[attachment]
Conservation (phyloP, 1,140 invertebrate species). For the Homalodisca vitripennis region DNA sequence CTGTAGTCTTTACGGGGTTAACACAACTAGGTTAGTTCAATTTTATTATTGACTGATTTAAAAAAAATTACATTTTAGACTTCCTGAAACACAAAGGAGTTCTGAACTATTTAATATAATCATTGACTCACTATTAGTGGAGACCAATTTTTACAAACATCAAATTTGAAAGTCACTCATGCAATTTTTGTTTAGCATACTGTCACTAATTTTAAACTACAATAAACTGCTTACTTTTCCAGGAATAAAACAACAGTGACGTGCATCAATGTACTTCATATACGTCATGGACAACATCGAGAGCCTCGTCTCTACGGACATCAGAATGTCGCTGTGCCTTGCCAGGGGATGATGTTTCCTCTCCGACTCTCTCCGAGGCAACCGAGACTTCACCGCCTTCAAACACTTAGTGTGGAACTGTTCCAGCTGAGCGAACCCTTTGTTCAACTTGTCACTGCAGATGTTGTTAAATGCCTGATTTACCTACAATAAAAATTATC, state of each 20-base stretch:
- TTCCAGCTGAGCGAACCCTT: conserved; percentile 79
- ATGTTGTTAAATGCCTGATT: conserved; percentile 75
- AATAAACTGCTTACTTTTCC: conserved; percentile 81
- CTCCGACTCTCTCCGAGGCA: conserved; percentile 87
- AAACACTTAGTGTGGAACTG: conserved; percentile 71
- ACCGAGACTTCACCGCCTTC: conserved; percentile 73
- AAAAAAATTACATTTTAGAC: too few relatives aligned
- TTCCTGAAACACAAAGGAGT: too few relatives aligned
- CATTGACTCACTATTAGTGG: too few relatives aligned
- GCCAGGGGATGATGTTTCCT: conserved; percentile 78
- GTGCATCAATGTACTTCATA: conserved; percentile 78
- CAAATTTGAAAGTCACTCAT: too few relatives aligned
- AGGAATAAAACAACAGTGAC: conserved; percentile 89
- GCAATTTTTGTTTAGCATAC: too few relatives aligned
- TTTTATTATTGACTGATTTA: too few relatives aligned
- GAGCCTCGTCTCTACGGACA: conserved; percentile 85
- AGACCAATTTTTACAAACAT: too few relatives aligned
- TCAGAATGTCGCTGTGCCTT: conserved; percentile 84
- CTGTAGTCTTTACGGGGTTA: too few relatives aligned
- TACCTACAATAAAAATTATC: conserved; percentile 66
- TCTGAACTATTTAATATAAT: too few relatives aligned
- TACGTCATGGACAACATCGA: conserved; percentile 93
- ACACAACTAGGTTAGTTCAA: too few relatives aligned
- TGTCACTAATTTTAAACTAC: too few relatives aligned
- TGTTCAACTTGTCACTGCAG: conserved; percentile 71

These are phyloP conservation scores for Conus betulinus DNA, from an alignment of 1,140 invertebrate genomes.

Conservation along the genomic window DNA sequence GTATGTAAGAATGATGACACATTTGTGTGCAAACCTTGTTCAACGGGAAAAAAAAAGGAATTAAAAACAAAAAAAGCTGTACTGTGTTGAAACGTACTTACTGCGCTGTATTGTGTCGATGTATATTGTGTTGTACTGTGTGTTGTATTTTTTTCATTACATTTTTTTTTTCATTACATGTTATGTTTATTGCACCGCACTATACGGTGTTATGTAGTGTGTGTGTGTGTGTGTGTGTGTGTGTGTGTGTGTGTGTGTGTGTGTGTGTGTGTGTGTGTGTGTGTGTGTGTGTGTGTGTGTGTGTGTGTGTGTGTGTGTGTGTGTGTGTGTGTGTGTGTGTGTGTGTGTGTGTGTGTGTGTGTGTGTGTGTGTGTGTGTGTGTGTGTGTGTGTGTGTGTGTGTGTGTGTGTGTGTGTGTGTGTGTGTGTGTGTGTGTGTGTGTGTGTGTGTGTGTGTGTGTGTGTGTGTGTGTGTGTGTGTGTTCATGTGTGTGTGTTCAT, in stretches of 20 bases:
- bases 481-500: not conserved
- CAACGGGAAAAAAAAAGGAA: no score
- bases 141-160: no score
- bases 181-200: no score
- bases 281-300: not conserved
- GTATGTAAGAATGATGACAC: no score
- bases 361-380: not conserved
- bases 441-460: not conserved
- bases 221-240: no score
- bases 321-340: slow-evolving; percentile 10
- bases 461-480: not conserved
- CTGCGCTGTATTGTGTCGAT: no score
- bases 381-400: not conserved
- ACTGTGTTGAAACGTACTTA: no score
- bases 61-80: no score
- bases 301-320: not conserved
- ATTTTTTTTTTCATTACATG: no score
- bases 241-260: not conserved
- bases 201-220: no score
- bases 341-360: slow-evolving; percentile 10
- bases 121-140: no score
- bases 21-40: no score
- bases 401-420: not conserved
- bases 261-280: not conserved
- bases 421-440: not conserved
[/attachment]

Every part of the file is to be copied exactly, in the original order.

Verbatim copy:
Conservation (phyloP, 1,140 invertebrate species). For the Homalodisca vitripennis region DNA sequence CTGTAGTCTTTACGGGGTTAACACAACTAGGTTAGTTCAATTTTATTATTGACTGATTTAAAAAAAATTACATTTTAGACTTCCTGAAACACAAAGGAGTTCTGAACTATTTAATATAATCATTGACTCACTATTAGTGGAGACCAATTTTTACAAACATCAAATTTGAAAGTCACTCATGCAATTTTTGTTTAGCATACTGTCACTAATTTTAAACTACAATAAACTGCTTACTTTTCCAGGAATAAAACAACAGTGACGTGCATCAATGTACTTCATATACGTCATGGACAACATCGAGAGCCTCGTCTCTACGGACATCAGAATGTCGCTGTGCCTTGCCAGGGGATGATGTTTCCTCTCCGACTCTCTCCGAGGCAACCGAGACTTCACCGCCTTCAAACACTTAGTGTGGAACTGTTCCAGCTGAGCGAACCCTTTGTTCAACTTGTCACTGCAGATGTTGTTAAATGCCTGATTTACCTACAATAAAAATTATC, state of each 20-base stretch:
- TTCCAGCTGAGCGAACCCTT: conserved; percentile 79
- ATGTTGTTAAATGCCTGATT: conserved; percentile 75
- AATAAACTGCTTACTTTTCC: conserved; percentile 81
- CTCCGACTCTCTCCGAGGCA: conserved; percentile 87
- AAACACTTAGTGTGGAACTG: conserved; percentile 71
- ACCGAGACTTCACCGCCTTC: conserved; percentile 73
- AAAAAAATTACATTTTAGAC: too few relatives aligned
- TTCCTGAAACACAAAGGAGT: too few relatives aligned
- CATTGACTCACTATTAGTGG: too few relatives aligned
- GCCAGGGGATGATGTTTCCT: conserved; percentile 78
- GTGCATCAATGTACTTCATA: conserved; percentile 78
- CAAATTTGAAAGTCACTCAT: too few relatives aligned
- AGGAATAAAACAACAGTGAC: conserved; percentile 89
- GCAATTTTTGTTTAGCATAC: too few relatives aligned
- TTTTATTATTGACTGATTTA: too few relatives aligned
- GAGCCTCGTCTCTACGGACA: conserved; percentile 85
- AGACCAATTTTTACAAACAT: too few relatives aligned
- TCAGAATGTCGCTGTGCCTT: conserved; percentile 84
- CTGTAGTCTTTACGGGGTTA: too few relatives aligned
- TACCTACAATAAAAATTATC: conserved; percentile 66
- TCTGAACTATTTAATATAAT: too few relatives aligned
- TACGTCATGGACAACATCGA: conserved; percentile 93
- ACACAACTAGGTTAGTTCAA: too few relatives aligned
- TGTCACTAATTTTAAACTAC: too few relatives aligned
- TGTTCAACTTGTCACTGCAG: conserved; percentile 71

These are phyloP conservation scores for Conus betulinus DNA, from an alignment of 1,140 invertebrate genomes.

Conservation along the genomic window DNA sequence GTATGTAAGAATGATGACACATTTGTGTGCAAACCTTGTTCAACGGGAAAAAAAAAGGAATTAAAAACAAAAAAAGCTGTACTGTGTTGAAACGTACTTACTGCGCTGTATTGTGTCGATGTATATTGTGTTGTACTGTGTGTTGTATTTTTTTCATTACATTTTTTTTTTCATTACATGTTATGTTTATTGCACCGCACTATACGGTGTTATGTAGTGTGTGTGTGTGTGTGTGTGTGTGTGTGTGTGTGTGTGTGTGTGTGTGTGTGTGTGTGTGTGTGTGTGTGTGTGTGTGTGTGTGTGTGTGTGTGTGTGTGTGTGTGTGTGTGTGTGTGTGTGTGTGTGTGTGTGTGTGTGTGTGTGTGTGTGTGTGTGTGTGTGTGTGTGTGTGTGTGTGTGTGTGTGTGTGTGTGTGTGTGTGTGTGTGTGTGTGTGTGTGTGTGTGTGTGTGTGTGTGTGTGTGTGTGTGTGTGTGTGTGTGTTCATGTGTGTGTGTTCAT, in stretches of 20 bases:
- bases 481-500: not conserved
- CAACGGGAAAAAAAAAGGAA: no score
- bases 141-160: no score
- bases 181-200: no score
- bases 281-300: not conserved
- GTATGTAAGAATGATGACAC: no score
- bases 361-380: not conserved
- bases 441-460: not conserved
- bases 221-240: no score
- bases 321-340: slow-evolving; percentile 10
- bases 461-480: not conserved
- CTGCGCTGTATTGTGTCGAT: no score
- bases 381-400: not conserved
- ACTGTGTTGAAACGTACTTA: no score
- bases 61-80: no score
- bases 301-320: not conserved
- ATTTTTTTTTTCATTACATG: no score
- bases 241-260: not conserved
- bases 201-220: no score
- bases 341-360: slow-evolving; percentile 10
- bases 121-140: no score
- bases 21-40: no score
- bases 401-420: not conserved
- bases 261-280: not conserved
- bases 421-440: not conserved